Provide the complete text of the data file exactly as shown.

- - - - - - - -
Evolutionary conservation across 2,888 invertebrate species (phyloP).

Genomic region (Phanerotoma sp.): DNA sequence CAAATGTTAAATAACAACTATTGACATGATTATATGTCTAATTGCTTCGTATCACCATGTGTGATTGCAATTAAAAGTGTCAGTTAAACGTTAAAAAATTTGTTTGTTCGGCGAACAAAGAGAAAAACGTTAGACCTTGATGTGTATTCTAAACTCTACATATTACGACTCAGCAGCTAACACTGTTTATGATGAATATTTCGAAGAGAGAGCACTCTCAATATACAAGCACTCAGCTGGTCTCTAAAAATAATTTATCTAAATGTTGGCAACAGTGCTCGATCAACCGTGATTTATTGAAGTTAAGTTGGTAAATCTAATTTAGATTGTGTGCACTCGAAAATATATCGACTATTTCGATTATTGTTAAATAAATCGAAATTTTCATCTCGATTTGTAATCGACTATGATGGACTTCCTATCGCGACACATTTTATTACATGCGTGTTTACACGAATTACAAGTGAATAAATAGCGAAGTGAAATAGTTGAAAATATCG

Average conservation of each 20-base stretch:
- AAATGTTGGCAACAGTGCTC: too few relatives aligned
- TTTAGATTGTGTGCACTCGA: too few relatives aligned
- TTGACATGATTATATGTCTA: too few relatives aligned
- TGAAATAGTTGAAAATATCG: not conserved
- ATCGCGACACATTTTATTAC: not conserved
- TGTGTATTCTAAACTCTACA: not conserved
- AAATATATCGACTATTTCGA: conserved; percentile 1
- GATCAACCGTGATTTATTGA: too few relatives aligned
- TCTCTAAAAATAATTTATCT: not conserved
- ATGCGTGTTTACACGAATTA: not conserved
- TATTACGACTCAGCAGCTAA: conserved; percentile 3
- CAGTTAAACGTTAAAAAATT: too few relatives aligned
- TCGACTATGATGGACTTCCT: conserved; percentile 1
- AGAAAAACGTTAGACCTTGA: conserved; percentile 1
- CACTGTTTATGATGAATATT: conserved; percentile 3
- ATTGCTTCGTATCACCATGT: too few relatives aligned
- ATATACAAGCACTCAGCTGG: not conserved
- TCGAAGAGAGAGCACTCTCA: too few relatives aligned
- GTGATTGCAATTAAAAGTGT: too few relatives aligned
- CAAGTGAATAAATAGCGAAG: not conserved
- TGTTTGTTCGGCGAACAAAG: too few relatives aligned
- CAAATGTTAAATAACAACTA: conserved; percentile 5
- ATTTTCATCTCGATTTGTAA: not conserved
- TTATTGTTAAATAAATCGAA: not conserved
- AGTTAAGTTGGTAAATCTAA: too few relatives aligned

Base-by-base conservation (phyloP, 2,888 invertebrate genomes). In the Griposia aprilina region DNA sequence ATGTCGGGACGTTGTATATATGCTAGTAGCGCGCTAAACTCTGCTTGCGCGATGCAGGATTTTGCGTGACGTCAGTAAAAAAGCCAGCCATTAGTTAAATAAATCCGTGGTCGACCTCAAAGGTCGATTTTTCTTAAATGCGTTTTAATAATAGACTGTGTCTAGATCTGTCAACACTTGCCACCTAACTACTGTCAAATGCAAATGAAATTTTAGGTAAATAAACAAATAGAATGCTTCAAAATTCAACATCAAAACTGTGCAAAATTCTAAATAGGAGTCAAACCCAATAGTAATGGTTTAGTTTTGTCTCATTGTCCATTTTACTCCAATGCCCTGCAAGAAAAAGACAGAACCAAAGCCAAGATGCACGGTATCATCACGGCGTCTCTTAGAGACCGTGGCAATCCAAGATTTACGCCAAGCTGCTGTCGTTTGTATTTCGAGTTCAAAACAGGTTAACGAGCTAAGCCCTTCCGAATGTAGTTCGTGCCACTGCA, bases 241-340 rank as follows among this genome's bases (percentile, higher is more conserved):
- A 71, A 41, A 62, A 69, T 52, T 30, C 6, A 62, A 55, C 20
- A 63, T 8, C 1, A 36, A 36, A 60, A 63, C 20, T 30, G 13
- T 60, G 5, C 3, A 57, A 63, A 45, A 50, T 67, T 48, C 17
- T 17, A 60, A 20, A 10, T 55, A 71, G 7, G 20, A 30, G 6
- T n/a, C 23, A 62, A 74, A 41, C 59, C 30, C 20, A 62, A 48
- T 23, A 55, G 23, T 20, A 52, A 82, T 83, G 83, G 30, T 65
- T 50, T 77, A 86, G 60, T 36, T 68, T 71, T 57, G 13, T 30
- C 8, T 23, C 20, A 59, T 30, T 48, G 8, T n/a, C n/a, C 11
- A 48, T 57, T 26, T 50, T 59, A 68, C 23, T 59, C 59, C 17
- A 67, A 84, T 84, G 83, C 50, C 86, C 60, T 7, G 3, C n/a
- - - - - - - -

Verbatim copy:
Evolutionary conservation across 2,888 invertebrate species (phyloP).

Genomic region (Phanerotoma sp.): DNA sequence CAAATGTTAAATAACAACTATTGACATGATTATATGTCTAATTGCTTCGTATCACCATGTGTGATTGCAATTAAAAGTGTCAGTTAAACGTTAAAAAATTTGTTTGTTCGGCGAACAAAGAGAAAAACGTTAGACCTTGATGTGTATTCTAAACTCTACATATTACGACTCAGCAGCTAACACTGTTTATGATGAATATTTCGAAGAGAGAGCACTCTCAATATACAAGCACTCAGCTGGTCTCTAAAAATAATTTATCTAAATGTTGGCAACAGTGCTCGATCAACCGTGATTTATTGAAGTTAAGTTGGTAAATCTAATTTAGATTGTGTGCACTCGAAAATATATCGACTATTTCGATTATTGTTAAATAAATCGAAATTTTCATCTCGATTTGTAATCGACTATGATGGACTTCCTATCGCGACACATTTTATTACATGCGTGTTTACACGAATTACAAGTGAATAAATAGCGAAGTGAAATAGTTGAAAATATCG

Average conservation of each 20-base stretch:
- AAATGTTGGCAACAGTGCTC: too few relatives aligned
- TTTAGATTGTGTGCACTCGA: too few relatives aligned
- TTGACATGATTATATGTCTA: too few relatives aligned
- TGAAATAGTTGAAAATATCG: not conserved
- ATCGCGACACATTTTATTAC: not conserved
- TGTGTATTCTAAACTCTACA: not conserved
- AAATATATCGACTATTTCGA: conserved; percentile 1
- GATCAACCGTGATTTATTGA: too few relatives aligned
- TCTCTAAAAATAATTTATCT: not conserved
- ATGCGTGTTTACACGAATTA: not conserved
- TATTACGACTCAGCAGCTAA: conserved; percentile 3
- CAGTTAAACGTTAAAAAATT: too few relatives aligned
- TCGACTATGATGGACTTCCT: conserved; percentile 1
- AGAAAAACGTTAGACCTTGA: conserved; percentile 1
- CACTGTTTATGATGAATATT: conserved; percentile 3
- ATTGCTTCGTATCACCATGT: too few relatives aligned
- ATATACAAGCACTCAGCTGG: not conserved
- TCGAAGAGAGAGCACTCTCA: too few relatives aligned
- GTGATTGCAATTAAAAGTGT: too few relatives aligned
- CAAGTGAATAAATAGCGAAG: not conserved
- TGTTTGTTCGGCGAACAAAG: too few relatives aligned
- CAAATGTTAAATAACAACTA: conserved; percentile 5
- ATTTTCATCTCGATTTGTAA: not conserved
- TTATTGTTAAATAAATCGAA: not conserved
- AGTTAAGTTGGTAAATCTAA: too few relatives aligned

Base-by-base conservation (phyloP, 2,888 invertebrate genomes). In the Griposia aprilina region DNA sequence ATGTCGGGACGTTGTATATATGCTAGTAGCGCGCTAAACTCTGCTTGCGCGATGCAGGATTTTGCGTGACGTCAGTAAAAAAGCCAGCCATTAGTTAAATAAATCCGTGGTCGACCTCAAAGGTCGATTTTTCTTAAATGCGTTTTAATAATAGACTGTGTCTAGATCTGTCAACACTTGCCACCTAACTACTGTCAAATGCAAATGAAATTTTAGGTAAATAAACAAATAGAATGCTTCAAAATTCAACATCAAAACTGTGCAAAATTCTAAATAGGAGTCAAACCCAATAGTAATGGTTTAGTTTTGTCTCATTGTCCATTTTACTCCAATGCCCTGCAAGAAAAAGACAGAACCAAAGCCAAGATGCACGGTATCATCACGGCGTCTCTTAGAGACCGTGGCAATCCAAGATTTACGCCAAGCTGCTGTCGTTTGTATTTCGAGTTCAAAACAGGTTAACGAGCTAAGCCCTTCCGAATGTAGTTCGTGCCACTGCA, bases 241-340 rank as follows among this genome's bases (percentile, higher is more conserved):
- A 71, A 41, A 62, A 69, T 52, T 30, C 6, A 62, A 55, C 20
- A 63, T 8, C 1, A 36, A 36, A 60, A 63, C 20, T 30, G 13
- T 60, G 5, C 3, A 57, A 63, A 45, A 50, T 67, T 48, C 17
- T 17, A 60, A 20, A 10, T 55, A 71, G 7, G 20, A 30, G 6
- T n/a, C 23, A 62, A 74, A 41, C 59, C 30, C 20, A 62, A 48
- T 23, A 55, G 23, T 20, A 52, A 82, T 83, G 83, G 30, T 65
- T 50, T 77, A 86, G 60, T 36, T 68, T 71, T 57, G 13, T 30
- C 8, T 23, C 20, A 59, T 30, T 48, G 8, T n/a, C n/a, C 11
- A 48, T 57, T 26, T 50, T 59, A 68, C 23, T 59, C 59, C 17
- A 67, A 84, T 84, G 83, C 50, C 86, C 60, T 7, G 3, C n/a